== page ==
On the Ground: Kits in Action
Volunteers carrying the Citizen Node kits had to help anyone who asked, regardless of whether it is someone they agreed with, Amy notes. From a humanitarian standpoint “who are we to decide who deserves to talk on their phone,” Amy says, adding being willing to help anyone also reduces the chance of conflict.
When volunteer Brandon Wiley went to the protests with a Citizen Node kit he made signs such as, “I can help you with your phone” and “I’d like to help you with WiFi.” People had a hard time believing he wanted to help without having any agenda or corporate sponsorship, Amy says.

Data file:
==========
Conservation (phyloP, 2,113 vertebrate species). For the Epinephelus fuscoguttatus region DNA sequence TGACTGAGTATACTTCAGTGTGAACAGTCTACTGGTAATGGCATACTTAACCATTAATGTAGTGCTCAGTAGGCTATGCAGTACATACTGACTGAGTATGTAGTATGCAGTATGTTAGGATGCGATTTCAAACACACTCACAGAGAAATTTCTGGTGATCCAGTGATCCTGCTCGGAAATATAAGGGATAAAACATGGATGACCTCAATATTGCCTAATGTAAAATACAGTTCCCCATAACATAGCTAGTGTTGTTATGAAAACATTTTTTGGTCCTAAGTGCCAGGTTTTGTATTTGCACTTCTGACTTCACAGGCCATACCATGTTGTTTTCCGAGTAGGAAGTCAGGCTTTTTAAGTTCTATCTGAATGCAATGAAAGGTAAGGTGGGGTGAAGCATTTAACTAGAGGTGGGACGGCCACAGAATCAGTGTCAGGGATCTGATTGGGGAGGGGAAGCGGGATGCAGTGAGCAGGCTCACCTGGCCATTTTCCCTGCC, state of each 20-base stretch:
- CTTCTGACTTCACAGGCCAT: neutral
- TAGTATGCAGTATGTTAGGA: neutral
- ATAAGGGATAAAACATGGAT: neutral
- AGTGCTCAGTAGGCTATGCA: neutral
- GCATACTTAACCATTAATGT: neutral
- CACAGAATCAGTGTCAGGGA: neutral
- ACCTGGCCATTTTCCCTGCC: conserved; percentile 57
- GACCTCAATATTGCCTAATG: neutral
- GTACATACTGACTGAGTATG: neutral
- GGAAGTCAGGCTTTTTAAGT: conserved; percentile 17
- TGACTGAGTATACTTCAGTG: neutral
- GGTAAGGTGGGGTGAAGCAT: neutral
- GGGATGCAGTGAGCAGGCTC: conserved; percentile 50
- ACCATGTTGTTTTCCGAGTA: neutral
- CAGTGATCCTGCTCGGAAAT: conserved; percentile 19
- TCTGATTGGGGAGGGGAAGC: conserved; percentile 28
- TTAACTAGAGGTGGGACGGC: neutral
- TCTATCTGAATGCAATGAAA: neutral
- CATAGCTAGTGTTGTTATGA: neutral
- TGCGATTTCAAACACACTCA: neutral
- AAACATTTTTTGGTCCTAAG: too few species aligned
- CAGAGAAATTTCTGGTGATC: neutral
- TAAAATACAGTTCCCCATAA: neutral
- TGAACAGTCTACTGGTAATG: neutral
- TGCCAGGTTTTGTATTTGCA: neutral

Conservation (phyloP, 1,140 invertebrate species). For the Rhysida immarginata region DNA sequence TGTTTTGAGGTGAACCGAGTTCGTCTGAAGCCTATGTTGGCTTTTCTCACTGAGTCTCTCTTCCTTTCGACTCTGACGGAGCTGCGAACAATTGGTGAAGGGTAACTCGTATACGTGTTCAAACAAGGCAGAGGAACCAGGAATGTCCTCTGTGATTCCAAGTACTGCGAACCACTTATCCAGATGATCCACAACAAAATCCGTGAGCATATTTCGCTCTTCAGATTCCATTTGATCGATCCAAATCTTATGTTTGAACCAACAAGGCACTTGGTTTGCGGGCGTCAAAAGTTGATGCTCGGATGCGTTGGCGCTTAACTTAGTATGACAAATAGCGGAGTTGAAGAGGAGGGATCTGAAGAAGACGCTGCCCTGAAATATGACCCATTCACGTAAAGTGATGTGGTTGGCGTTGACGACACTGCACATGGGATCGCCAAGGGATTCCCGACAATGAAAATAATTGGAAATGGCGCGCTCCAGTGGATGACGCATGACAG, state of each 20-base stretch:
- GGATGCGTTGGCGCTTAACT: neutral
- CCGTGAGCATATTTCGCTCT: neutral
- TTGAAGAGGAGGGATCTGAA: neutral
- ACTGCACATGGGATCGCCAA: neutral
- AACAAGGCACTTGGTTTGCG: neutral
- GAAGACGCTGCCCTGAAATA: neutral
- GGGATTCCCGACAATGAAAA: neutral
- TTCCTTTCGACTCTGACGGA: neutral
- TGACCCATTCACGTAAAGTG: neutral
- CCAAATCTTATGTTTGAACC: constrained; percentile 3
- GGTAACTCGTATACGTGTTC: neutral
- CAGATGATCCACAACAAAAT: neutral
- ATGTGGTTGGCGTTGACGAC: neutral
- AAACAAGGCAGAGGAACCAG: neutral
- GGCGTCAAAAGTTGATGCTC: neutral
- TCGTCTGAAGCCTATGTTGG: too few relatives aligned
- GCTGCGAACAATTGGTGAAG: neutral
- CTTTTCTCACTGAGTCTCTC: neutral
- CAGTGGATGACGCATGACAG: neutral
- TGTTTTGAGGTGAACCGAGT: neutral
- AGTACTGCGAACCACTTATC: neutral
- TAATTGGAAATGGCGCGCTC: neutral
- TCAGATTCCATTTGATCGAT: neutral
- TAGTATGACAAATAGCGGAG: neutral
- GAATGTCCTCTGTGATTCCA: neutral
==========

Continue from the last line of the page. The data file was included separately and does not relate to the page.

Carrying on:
“I think that’s one of the biggest struggles with something like this; if you hold as your highest value the value of engagement then I think people may have a hard time believing that that’s what you think is truly valuable. But it is, in my case – I came to believe that this is a way to boost engagement,” she says.
“The challenge is letting people know you are ready to help them even if you don’t agree with them.”
The Citizen Node kits were on the ground for four days of the Austin protests, which proved that it could be done and they were useful, says Amy.
“(Our goal) in the future (is) to have enough equipment, know-how and volunteers to not only be helpful at the capitol but also during times like South by Southwest and ACL and other festival events,” Amy says, noting these events all have in common a large number of people wanting to share but experiencing the limitations of technology.